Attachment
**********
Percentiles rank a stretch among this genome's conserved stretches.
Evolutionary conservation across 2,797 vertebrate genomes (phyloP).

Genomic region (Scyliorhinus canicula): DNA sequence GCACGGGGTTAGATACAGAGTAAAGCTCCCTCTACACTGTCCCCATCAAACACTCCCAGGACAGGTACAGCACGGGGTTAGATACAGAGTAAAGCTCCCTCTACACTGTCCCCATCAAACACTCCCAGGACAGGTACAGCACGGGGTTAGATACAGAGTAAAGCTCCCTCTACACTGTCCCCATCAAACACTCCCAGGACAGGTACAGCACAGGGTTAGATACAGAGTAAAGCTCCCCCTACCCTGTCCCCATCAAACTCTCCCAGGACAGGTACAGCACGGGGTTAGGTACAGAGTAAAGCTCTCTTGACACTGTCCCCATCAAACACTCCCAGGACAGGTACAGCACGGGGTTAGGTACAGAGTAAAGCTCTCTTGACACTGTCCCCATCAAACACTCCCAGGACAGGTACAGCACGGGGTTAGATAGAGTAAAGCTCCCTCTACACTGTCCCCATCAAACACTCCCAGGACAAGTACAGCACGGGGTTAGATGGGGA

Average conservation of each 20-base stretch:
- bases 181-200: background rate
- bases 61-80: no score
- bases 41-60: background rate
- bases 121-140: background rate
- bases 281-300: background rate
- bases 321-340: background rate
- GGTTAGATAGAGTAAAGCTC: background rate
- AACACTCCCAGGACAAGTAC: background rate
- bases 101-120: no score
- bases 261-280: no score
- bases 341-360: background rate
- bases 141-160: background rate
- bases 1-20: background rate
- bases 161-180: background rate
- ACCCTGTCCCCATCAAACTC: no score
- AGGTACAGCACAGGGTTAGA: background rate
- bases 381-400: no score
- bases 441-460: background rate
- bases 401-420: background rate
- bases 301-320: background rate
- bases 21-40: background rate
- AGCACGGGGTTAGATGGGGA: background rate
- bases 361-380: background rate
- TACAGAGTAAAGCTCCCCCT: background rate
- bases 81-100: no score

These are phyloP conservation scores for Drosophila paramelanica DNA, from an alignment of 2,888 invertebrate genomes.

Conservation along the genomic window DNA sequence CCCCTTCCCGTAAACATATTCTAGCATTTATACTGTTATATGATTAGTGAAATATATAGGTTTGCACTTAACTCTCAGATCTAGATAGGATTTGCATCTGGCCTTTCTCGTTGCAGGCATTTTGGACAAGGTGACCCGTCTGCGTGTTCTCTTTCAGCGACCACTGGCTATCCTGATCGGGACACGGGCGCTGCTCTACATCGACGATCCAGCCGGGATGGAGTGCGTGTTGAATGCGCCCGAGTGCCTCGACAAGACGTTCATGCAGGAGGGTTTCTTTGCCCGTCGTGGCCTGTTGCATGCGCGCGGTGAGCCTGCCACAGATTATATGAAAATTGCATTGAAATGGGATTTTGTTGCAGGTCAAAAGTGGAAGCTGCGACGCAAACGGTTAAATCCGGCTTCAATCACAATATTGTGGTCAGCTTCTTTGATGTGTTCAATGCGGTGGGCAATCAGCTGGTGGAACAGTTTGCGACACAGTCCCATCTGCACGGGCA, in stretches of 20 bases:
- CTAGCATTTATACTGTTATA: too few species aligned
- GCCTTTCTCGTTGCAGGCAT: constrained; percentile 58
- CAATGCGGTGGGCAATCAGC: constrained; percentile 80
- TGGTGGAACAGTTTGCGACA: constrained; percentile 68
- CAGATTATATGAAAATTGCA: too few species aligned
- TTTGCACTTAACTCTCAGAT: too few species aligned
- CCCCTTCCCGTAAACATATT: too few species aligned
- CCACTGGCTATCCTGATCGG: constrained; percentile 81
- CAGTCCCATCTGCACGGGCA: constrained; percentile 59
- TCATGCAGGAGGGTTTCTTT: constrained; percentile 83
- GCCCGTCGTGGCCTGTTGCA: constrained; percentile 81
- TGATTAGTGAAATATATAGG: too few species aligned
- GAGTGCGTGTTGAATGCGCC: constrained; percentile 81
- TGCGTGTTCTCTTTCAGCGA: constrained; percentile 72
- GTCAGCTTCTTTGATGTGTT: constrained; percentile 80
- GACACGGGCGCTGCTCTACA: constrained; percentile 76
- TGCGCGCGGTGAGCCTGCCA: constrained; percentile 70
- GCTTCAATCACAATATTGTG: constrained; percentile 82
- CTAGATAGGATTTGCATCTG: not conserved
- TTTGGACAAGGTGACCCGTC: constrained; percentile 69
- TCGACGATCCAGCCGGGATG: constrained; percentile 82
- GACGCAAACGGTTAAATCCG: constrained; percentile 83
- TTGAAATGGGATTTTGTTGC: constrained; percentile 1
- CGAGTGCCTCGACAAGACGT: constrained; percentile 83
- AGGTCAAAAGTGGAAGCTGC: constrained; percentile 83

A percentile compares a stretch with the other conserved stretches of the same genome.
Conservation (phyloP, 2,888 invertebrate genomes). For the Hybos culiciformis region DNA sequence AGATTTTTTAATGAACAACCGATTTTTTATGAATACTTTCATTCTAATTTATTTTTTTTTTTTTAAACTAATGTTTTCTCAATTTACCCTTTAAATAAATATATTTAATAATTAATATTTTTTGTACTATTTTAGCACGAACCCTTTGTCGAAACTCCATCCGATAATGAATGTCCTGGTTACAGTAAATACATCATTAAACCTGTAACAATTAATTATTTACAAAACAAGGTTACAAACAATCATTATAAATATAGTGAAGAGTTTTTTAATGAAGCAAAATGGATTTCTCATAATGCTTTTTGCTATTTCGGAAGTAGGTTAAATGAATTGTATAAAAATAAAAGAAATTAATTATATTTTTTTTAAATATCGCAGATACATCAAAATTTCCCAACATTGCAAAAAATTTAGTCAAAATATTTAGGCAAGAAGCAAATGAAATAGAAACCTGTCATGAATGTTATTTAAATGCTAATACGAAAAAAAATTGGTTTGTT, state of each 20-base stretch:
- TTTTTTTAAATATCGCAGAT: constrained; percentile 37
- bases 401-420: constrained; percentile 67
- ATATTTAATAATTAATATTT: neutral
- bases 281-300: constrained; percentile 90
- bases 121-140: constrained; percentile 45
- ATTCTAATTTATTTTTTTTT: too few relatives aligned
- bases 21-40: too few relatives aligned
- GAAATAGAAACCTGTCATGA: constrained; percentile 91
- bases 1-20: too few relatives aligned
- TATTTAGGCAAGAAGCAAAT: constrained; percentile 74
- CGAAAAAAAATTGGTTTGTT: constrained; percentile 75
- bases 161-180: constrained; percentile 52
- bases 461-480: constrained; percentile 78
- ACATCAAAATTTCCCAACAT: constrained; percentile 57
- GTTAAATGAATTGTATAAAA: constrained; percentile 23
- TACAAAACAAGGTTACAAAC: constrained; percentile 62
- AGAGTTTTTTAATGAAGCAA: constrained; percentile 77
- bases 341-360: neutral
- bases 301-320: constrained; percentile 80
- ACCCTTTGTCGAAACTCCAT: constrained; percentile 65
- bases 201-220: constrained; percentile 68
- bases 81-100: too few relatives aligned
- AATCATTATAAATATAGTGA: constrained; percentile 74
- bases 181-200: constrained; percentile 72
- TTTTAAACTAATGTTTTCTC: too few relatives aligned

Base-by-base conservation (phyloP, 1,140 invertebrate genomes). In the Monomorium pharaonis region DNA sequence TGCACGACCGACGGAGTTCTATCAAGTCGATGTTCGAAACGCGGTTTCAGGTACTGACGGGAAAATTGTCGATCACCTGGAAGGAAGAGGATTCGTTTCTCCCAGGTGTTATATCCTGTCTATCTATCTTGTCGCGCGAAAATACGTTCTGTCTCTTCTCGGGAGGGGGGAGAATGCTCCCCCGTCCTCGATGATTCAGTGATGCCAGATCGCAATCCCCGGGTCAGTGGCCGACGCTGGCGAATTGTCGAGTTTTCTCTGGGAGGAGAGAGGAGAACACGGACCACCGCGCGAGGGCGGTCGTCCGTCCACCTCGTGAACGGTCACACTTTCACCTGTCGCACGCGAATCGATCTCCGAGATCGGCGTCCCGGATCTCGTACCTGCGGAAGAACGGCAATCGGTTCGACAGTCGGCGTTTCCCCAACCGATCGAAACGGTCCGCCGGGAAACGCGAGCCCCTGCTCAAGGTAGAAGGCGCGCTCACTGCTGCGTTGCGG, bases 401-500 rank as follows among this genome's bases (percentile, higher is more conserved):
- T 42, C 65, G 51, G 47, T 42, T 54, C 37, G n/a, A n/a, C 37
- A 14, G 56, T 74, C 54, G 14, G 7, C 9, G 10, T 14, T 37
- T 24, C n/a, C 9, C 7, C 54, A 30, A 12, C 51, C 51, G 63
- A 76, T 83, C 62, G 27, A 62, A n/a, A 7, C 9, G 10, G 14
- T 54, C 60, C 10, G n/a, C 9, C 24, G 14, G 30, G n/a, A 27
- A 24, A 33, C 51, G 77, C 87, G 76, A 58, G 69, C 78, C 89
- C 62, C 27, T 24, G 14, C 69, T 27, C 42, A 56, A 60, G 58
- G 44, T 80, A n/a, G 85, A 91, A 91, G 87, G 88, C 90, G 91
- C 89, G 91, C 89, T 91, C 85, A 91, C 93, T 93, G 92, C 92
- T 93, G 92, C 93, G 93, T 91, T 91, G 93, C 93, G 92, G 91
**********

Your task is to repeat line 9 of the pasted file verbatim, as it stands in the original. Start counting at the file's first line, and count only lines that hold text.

- bases 281-300: background rate